I divorced, moved out with the kids, and quickly found that despite two jobs, I couldn’t make it work. I started a new business. I scrambled but I wasn’t making it. I met a man and fell in love, petitioned to move, fought hard legally, and started a new job across the country waiting to hear when I could bring my kids out to be with me. A week went by and the news came: I was an “exceptional” mother and had met every request, but the kids could not move to be with me.
Heart-break redefined. I could barely breathe from the pain. I called my kids EVERY night, saw them every possible chance, attended major events, did parent-teacher conferences and doctor updates from thousands of miles away, and retained parenting rights. I was uncomfortable, but willing to change.
I spent about a decade in court fighting for my boys, sometimes acting as my own lawyer (which I am not) in a town where judges had to recuse themselves because of knowing my ex-husband too well. I fought a man who quickly learned to use the court system as a way to abuse me financially and emotionally by withholding my kids and getting child support by feigning poverty despite owning five businesses. A majority of my family stopped speaking to me and I lost a lot of friends.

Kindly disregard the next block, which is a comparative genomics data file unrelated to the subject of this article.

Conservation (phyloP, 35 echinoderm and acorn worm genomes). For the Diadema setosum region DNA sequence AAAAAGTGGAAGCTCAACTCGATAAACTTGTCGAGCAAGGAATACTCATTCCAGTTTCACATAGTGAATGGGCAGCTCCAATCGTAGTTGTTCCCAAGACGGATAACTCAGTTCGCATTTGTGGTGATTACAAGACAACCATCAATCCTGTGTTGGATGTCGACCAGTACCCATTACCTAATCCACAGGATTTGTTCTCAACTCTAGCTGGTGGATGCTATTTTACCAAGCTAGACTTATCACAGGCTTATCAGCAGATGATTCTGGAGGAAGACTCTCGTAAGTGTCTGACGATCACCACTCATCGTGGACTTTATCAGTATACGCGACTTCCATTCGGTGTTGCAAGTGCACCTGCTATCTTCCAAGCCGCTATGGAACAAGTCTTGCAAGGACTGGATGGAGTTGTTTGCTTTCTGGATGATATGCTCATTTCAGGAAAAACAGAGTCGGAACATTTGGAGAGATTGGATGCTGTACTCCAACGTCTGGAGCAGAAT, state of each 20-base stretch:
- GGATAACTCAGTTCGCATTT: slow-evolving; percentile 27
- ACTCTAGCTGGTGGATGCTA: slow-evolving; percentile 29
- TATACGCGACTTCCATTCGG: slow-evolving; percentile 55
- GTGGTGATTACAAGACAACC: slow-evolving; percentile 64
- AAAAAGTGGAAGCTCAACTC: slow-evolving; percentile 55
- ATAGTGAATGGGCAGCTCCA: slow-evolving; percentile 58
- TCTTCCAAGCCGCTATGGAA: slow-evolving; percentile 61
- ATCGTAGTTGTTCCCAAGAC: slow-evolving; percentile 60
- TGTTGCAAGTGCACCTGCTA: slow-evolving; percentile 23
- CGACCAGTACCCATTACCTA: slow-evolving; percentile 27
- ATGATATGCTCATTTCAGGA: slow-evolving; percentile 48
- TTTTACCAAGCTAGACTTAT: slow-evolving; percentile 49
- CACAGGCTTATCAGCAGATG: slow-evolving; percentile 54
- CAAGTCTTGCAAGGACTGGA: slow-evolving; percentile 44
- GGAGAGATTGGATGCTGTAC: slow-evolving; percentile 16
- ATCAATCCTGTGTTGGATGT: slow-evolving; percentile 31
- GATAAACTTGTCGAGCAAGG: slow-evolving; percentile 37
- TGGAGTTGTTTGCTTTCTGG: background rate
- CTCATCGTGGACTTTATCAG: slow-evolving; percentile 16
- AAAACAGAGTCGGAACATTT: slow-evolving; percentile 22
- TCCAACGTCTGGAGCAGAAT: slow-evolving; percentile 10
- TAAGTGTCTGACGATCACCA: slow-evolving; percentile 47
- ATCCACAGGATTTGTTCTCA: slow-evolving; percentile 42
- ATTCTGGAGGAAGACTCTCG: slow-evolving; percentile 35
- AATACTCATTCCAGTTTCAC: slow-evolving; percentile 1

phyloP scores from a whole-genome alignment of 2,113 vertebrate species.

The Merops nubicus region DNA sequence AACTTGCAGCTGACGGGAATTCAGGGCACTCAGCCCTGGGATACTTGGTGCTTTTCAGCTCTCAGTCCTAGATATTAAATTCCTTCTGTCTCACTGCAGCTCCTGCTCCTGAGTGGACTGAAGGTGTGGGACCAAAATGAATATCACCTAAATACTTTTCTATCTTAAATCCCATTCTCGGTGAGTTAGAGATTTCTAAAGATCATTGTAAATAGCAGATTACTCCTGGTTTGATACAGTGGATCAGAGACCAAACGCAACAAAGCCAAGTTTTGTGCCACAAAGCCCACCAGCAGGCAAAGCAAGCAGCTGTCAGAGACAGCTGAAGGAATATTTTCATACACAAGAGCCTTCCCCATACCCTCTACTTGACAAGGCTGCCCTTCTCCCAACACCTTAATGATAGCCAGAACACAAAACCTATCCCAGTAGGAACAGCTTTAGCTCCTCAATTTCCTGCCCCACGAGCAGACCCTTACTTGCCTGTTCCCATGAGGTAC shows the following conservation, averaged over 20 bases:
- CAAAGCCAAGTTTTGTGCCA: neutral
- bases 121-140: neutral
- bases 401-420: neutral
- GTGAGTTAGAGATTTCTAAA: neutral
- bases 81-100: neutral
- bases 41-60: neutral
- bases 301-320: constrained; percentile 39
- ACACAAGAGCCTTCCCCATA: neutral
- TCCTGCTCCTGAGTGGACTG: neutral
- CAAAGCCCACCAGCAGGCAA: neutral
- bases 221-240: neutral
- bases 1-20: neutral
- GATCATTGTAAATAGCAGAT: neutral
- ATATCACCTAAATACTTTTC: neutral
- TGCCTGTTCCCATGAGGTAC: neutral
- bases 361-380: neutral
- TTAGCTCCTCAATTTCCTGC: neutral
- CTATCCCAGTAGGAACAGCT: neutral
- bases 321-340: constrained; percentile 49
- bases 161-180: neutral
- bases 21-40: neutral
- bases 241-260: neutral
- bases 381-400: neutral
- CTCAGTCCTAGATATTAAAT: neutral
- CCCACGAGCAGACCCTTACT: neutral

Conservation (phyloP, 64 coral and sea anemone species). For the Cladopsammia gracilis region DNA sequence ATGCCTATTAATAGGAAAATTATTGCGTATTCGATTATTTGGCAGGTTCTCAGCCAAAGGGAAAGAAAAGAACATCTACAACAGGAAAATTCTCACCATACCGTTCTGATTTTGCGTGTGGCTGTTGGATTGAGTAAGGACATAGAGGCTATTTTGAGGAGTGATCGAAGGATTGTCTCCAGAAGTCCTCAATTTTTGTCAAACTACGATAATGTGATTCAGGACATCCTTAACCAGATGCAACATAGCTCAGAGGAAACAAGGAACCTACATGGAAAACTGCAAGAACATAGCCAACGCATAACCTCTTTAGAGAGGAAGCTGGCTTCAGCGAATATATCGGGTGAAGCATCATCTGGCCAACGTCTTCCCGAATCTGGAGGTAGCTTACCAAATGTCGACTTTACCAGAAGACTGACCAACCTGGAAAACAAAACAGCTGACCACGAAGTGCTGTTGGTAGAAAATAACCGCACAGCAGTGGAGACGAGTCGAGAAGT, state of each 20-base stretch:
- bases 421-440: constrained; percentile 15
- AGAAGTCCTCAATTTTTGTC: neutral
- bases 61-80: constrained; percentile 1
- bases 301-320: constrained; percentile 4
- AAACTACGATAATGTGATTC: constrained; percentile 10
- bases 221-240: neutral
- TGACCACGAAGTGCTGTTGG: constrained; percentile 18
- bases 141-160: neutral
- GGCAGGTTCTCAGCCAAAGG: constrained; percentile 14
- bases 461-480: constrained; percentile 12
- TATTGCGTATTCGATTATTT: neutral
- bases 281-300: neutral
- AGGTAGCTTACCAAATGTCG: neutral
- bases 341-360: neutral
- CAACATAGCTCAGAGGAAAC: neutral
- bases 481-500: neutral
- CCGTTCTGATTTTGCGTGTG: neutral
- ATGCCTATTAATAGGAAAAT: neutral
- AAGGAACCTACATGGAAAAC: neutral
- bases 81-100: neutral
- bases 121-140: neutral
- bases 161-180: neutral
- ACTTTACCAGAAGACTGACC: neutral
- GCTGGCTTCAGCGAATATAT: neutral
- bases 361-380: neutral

I was constantly feeling the unspoken repercussions in court and life for being a “bad woman,” because I made the choice a man would make in that situation: to build up a life so great that it served ME as well as others. A life that would allow me to really show up for my kids.